Since last year during the Year of St. Paul and into this Year for Priests, Pope Benedict XVI and most Bishops have been reminding us priests to always be “a man of the word of God”, to immerse ourselves into the word of God.  It is very tragic that quite often these days, most of us priests speak so much of so many other things and too little of the word of God, unlike our brother pastors in other denominations who are not only well-versed with the Scriptures but are actually winning new converts daily because of their proclamation of the word of God!

John the Baptizer spoke only the word of God that attracted so many people to listen to his preaching in the desert despite the difficulties of going there.  Most of all, John never used the word of God to his own advantage that when the people mistook him as being the Christ, he immediately corrected them, a far cry from what some of us priests do with the word of God today, twist and turn it to suit our needs.  Or pamper a patroness from Malacanang.

And that’s the second reason why during this season of Advent we must actively wait in hope for the Second Coming of Jesus Christ by listening to the word of God like John the Baptizer:  it clarifies everything in us, removing all sorts of blindness that may be afflicting us so that we would be more truthful with our selves and with others.

“Indeed the word of God is living and effective, sharper than any two-edged sword, penetrating even between soul and spirit, joints and marrow, and able to discern reflections and thoughts of the heart.  No creature is concealed from him, but everything is naked and exposed to the eyes of him to whom we must render an account.”(Heb.4:12-13)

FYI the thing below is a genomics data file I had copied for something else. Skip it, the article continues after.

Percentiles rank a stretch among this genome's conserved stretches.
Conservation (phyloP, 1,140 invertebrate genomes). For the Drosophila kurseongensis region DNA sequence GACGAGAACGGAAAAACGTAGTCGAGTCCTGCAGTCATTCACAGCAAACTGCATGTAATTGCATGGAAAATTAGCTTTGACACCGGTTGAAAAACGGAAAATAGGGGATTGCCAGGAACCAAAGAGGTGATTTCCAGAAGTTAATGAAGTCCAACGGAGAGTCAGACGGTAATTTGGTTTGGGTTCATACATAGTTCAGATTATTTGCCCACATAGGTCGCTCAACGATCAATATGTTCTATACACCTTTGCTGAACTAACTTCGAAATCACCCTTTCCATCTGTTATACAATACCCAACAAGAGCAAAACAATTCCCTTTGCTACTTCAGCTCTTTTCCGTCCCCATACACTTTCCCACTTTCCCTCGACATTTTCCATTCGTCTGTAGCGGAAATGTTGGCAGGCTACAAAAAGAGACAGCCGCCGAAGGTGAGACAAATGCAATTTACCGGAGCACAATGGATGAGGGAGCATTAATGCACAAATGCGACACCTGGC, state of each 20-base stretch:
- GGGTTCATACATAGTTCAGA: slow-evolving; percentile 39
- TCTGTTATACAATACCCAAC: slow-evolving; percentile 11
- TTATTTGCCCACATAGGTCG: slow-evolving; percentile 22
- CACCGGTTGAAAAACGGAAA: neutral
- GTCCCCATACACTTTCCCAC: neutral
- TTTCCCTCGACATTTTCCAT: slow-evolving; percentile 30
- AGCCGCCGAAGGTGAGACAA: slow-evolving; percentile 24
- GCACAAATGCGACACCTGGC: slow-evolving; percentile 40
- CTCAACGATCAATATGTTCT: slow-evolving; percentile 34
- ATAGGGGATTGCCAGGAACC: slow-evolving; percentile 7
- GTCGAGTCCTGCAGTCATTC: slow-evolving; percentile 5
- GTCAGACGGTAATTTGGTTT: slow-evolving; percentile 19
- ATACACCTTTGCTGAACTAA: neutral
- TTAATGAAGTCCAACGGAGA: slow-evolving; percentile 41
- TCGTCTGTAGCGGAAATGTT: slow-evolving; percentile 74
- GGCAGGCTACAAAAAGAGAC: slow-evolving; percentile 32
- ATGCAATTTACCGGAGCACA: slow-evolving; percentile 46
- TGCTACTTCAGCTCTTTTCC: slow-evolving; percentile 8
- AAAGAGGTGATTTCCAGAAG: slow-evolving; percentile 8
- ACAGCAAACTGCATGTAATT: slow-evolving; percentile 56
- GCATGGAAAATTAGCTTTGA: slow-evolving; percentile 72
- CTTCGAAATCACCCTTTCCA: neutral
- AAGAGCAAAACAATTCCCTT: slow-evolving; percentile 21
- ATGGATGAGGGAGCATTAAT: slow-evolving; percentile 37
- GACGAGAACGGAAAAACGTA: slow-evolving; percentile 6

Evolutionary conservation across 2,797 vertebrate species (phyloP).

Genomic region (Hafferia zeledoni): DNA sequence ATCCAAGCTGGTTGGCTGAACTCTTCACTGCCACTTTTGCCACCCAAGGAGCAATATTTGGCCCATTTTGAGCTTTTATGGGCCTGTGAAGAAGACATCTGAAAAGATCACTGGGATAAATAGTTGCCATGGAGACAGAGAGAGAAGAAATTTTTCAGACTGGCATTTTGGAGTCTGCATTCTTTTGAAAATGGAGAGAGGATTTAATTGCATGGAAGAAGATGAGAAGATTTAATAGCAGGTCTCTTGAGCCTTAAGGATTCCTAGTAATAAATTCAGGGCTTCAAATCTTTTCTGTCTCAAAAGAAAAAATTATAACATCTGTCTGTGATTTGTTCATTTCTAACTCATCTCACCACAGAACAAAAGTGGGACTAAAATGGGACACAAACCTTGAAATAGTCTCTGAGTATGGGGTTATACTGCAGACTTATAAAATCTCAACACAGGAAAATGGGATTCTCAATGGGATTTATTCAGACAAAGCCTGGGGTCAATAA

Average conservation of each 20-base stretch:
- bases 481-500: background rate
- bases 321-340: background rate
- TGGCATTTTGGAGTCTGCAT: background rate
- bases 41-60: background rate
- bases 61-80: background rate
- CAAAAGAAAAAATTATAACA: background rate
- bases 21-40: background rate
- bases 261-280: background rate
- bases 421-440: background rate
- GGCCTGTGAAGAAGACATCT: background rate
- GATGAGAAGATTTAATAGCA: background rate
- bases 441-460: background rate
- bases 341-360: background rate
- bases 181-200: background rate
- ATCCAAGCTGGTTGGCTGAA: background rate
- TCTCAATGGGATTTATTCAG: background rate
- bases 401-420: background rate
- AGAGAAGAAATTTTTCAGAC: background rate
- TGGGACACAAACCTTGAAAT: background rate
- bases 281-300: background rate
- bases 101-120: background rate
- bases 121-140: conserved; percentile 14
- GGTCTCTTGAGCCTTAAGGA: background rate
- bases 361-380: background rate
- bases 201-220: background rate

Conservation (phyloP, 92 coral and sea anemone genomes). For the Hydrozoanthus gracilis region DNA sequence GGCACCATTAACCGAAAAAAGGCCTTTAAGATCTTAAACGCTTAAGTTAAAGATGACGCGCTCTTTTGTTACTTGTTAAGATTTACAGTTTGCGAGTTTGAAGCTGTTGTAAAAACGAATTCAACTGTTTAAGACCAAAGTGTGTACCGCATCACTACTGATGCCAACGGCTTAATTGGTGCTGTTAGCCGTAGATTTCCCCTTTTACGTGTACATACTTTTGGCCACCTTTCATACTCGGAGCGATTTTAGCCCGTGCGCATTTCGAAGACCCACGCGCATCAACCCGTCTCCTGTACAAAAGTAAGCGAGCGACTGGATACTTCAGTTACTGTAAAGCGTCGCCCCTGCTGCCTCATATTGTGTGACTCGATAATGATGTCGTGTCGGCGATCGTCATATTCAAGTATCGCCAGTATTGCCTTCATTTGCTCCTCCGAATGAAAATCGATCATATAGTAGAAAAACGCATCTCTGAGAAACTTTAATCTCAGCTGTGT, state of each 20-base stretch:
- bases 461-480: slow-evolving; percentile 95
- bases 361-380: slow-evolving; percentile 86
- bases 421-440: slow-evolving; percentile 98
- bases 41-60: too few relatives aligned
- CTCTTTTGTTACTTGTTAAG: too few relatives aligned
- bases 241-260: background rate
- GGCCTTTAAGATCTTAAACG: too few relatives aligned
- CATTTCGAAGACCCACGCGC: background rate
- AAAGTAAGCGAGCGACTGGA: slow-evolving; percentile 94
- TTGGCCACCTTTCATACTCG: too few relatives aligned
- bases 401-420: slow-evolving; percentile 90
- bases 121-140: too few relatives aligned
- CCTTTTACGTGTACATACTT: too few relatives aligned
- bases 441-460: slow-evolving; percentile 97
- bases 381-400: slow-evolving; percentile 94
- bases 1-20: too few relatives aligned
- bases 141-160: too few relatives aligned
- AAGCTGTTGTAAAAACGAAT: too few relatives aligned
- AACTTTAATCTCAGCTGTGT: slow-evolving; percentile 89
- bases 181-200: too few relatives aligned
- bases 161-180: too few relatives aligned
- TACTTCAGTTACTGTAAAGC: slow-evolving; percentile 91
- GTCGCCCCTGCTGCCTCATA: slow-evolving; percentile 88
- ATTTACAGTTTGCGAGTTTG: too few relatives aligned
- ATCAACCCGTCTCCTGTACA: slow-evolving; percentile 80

When we welcome the word of God into our selves, it purifies us from all the impurities within us, removing our masks and insecurities, making us more sincere and humble which pave the way for us to truly experience God’s presence in us.  Indeed, Jesus as the Word becomes flesh and dwells in us!  He comes to us and most of all, we see Him!!!

Imagine how life could be more bearable for us, despite the many hardships we have to live with like sickness and old-age, disasters and calamities, and other problems if we are always guided by the word of God?  There would be lesser hatred, lesser misunderstanding, lesser crimes, lesser quarrels, lesser sins, lesser of all the evils because we are set free to love more, to help more, to understand more, to do more good things in life!

Recent unfolding of events in our country may be very depressing, aggravated by the personal problems we each bear on our shoulders that push us to cry in desperation for Jesus Christ to come quickly and rescue us.  But, the truth is, Jesus is already in our midst just like during the time of John the Baptizer while preaching in the wilderness.  We need to sustain that presence of Christ in us by always welcoming the word of God, “the one who began a good work in us may continue to complete it until the Second Coming.” (cf.Phil.1:6)

Pope Benedict XVI explains in his second encyclical “Spe Salvi” (“in hope we were saved”) how this virtue of hope is linked with the word of God, specifically with the Gospel, which enables us to bridge and live out the tension we spoke of last week about the here and not yet of Christ’s Second Coming:  “Only when the future is certain as a positive reality does it become possible to live the present as well. So now we can say: Christianity was not only “good news”—the communication of a hitherto unknown content. In our language we would say: the Christian message was not only “informative” but “performative”. That means: the Gospel is not merely a communication of things that can be known—it is one that makes things happen and is life-changing. (stress mine)The dark door of time, of the future, has been thrown open. The one who has hope lives differently; the one who hopes has been granted the gift of a new life.”


fr. nicanor f. lalog ll
santissima trinidad parish
malolos city 3000
bulacan, philippines